Kissin announces his return to Russia

Kissin announces his return to Russia


norman lebrecht

January 03, 2016

The pianist, who has avoided playing in his homeland since 2009, has said he will return in 2017.

Interviewed by a Tass correspondent in New York, he gave no reason either for his absence or for his welcome return.



  • Eddie Mars says:

    Kissin’s concerts in Russia will be certain sell-outs, wherever and whatever he plays.

    I’m not going to start translating the whole TASS piece (!) but I was intrigued that he mentioned he has recently been including spoken poetry and philosophy in his recitals, in Yiddish – notably material by Isaac Perec. He also mentions that his youthful interests in composition have recently resulted in some adult-era works -including a four-movement suite for piano.

    • Olassus says:

      I’d be interested in hearing his Suite for Piano, but spoken poetry and philosophy have no place in piano recitals.

      • V.Lind says:

        Oh, SO agreed. Or in dance performances, unless as recorded or voice-overed “score” (in which case I probably won’t be there).

        And I hope his new recordings, if any, carry a warning label. I have no interest in being preached at or in listening to “poetry” — in Yiddish. That should play well in Russia.

      • Peter says:

        Why it has no place? A music performance is not supposed to be a museum you go back to the 15th time or a book you read the 7th time.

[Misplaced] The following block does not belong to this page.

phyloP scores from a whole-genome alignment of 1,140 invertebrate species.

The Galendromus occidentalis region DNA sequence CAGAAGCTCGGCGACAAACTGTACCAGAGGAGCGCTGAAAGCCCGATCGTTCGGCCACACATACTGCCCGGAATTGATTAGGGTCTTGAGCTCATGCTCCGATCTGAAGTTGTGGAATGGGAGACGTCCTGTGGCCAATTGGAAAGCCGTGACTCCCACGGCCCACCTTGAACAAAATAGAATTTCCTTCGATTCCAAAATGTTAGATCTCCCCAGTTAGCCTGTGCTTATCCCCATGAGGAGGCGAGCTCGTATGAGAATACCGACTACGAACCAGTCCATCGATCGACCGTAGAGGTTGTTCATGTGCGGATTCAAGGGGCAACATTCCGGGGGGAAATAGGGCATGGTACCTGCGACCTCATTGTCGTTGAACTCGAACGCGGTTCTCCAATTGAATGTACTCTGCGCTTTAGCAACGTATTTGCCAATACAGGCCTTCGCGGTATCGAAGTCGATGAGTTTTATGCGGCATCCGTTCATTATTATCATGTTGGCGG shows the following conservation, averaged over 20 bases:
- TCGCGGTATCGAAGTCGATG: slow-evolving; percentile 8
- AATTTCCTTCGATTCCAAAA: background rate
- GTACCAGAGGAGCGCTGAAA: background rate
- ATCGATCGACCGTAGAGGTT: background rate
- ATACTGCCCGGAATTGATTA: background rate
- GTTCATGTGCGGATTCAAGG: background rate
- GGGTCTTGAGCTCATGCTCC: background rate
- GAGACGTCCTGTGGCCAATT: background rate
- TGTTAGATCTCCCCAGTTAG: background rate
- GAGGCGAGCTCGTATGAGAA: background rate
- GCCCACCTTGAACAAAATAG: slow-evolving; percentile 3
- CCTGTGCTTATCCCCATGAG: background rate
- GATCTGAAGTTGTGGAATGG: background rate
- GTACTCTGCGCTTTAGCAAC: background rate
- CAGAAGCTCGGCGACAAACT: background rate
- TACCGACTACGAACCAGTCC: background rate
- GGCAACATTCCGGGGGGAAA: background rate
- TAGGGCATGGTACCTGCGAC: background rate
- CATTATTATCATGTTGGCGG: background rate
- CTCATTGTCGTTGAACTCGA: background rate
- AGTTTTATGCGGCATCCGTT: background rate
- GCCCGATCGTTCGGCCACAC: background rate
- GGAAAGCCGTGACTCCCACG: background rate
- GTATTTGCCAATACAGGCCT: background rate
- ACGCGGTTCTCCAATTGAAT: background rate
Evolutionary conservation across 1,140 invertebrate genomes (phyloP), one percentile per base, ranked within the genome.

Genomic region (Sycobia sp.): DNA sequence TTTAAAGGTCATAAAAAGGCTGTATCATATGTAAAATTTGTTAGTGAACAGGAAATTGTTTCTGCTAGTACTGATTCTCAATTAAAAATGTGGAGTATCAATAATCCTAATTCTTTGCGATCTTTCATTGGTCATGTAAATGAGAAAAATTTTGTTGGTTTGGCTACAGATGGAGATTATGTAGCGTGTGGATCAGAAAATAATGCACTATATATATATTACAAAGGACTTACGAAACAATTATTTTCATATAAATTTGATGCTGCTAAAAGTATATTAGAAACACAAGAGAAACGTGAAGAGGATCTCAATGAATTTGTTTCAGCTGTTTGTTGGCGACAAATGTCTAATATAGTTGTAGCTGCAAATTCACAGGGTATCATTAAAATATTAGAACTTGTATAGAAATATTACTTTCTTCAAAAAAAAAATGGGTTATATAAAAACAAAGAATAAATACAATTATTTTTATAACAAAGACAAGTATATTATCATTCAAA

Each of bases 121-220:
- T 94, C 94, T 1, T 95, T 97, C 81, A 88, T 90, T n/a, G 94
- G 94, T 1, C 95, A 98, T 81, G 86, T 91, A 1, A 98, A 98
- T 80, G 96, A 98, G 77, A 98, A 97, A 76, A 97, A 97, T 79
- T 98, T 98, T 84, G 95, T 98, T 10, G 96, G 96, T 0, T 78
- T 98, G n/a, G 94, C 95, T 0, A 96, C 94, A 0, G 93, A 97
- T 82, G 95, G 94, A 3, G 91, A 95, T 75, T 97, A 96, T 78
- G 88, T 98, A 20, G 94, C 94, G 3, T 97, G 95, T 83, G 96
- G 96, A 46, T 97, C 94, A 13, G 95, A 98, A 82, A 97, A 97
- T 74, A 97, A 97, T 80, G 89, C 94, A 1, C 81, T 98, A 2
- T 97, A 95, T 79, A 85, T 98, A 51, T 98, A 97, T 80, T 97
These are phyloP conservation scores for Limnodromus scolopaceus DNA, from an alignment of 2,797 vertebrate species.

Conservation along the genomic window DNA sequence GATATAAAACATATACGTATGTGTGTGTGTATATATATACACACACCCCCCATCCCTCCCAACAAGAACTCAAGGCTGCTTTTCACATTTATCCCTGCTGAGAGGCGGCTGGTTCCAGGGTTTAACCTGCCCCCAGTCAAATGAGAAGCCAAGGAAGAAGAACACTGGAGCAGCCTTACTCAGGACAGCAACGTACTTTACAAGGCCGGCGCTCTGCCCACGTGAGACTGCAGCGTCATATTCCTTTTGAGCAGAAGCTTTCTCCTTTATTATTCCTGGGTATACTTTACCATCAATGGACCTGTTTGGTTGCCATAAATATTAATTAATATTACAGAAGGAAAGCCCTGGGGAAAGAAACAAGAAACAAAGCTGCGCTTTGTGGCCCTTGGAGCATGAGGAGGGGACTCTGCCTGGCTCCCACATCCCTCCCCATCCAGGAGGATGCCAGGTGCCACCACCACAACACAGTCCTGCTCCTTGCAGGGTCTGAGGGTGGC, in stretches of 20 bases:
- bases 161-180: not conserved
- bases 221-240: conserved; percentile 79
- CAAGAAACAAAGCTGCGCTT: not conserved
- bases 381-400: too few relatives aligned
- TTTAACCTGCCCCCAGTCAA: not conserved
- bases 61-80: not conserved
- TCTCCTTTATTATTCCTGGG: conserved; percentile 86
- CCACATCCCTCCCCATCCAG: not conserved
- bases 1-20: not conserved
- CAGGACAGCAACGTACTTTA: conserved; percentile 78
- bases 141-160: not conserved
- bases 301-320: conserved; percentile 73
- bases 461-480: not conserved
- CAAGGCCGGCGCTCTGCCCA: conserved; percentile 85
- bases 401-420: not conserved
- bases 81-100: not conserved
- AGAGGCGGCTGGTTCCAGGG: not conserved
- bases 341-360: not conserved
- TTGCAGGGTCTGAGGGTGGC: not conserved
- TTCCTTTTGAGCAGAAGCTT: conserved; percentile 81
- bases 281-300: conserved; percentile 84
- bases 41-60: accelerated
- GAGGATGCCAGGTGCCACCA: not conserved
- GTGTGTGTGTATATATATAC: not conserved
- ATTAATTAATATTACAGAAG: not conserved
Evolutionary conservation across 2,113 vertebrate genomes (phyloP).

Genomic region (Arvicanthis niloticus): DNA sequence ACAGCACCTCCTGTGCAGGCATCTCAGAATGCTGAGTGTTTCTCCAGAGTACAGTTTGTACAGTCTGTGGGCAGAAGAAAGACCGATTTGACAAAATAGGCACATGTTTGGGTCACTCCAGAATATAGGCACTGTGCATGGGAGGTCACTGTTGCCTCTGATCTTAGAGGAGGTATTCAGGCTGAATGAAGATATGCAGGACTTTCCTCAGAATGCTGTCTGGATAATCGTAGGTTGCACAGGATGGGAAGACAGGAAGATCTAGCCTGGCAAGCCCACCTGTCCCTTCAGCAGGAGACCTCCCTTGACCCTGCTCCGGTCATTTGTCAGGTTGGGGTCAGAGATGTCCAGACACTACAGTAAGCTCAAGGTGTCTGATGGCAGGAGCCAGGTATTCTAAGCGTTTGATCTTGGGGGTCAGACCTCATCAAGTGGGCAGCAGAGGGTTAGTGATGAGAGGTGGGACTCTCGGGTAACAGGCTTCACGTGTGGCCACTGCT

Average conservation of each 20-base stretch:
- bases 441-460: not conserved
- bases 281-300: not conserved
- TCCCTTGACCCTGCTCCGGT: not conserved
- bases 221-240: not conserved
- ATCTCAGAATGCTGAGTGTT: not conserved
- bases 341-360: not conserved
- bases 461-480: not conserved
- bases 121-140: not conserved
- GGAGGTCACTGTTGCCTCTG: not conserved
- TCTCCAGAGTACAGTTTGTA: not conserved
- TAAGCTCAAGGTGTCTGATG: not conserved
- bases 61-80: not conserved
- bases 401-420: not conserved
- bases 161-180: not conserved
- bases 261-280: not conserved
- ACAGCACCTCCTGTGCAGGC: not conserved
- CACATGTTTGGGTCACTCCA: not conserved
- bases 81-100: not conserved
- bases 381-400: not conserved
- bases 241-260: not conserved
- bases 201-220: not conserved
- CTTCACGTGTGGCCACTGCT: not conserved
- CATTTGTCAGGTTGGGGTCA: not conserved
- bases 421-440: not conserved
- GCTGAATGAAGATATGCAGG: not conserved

Classical music is not a graveyard but a forest. Bring it on, let’s get inspired from the inspired.

      • MacroV says:

        I admit it probably wouldn’t appeal to me in this sense (if only because my Russian is pretty mediocre and my knowledge of Russian poetry is spotty, to be kind), but finding novel ways to present music, or to do it in context with other artistic works that are somehow related – is something I would think should be encouraged. Kissin already did this show in Carnegie Hall:

    • Armchair listener says:

      There is a big misunderstanding here: Kissin has a special recital program comprised of works by Yiddish-speaking composers, and the music is interspersed with his recitations of Yiddish poetry (not philosophy). He does not perform this program often, and only in places where he feels there is an audience to appreciate it.

      • Eddie Mars says:

        Well, it was the TASS interview in which Kissin himself said it was philosophical:

        Треть концерта была посвящена философским произведениям основоположника современной литературы на идише Ицхака Переца, которые Кисин читал на память.

        But these might be different programs?

  • Dan says:

    He is playing a nice programme in quite a small hall in Freiburg, in March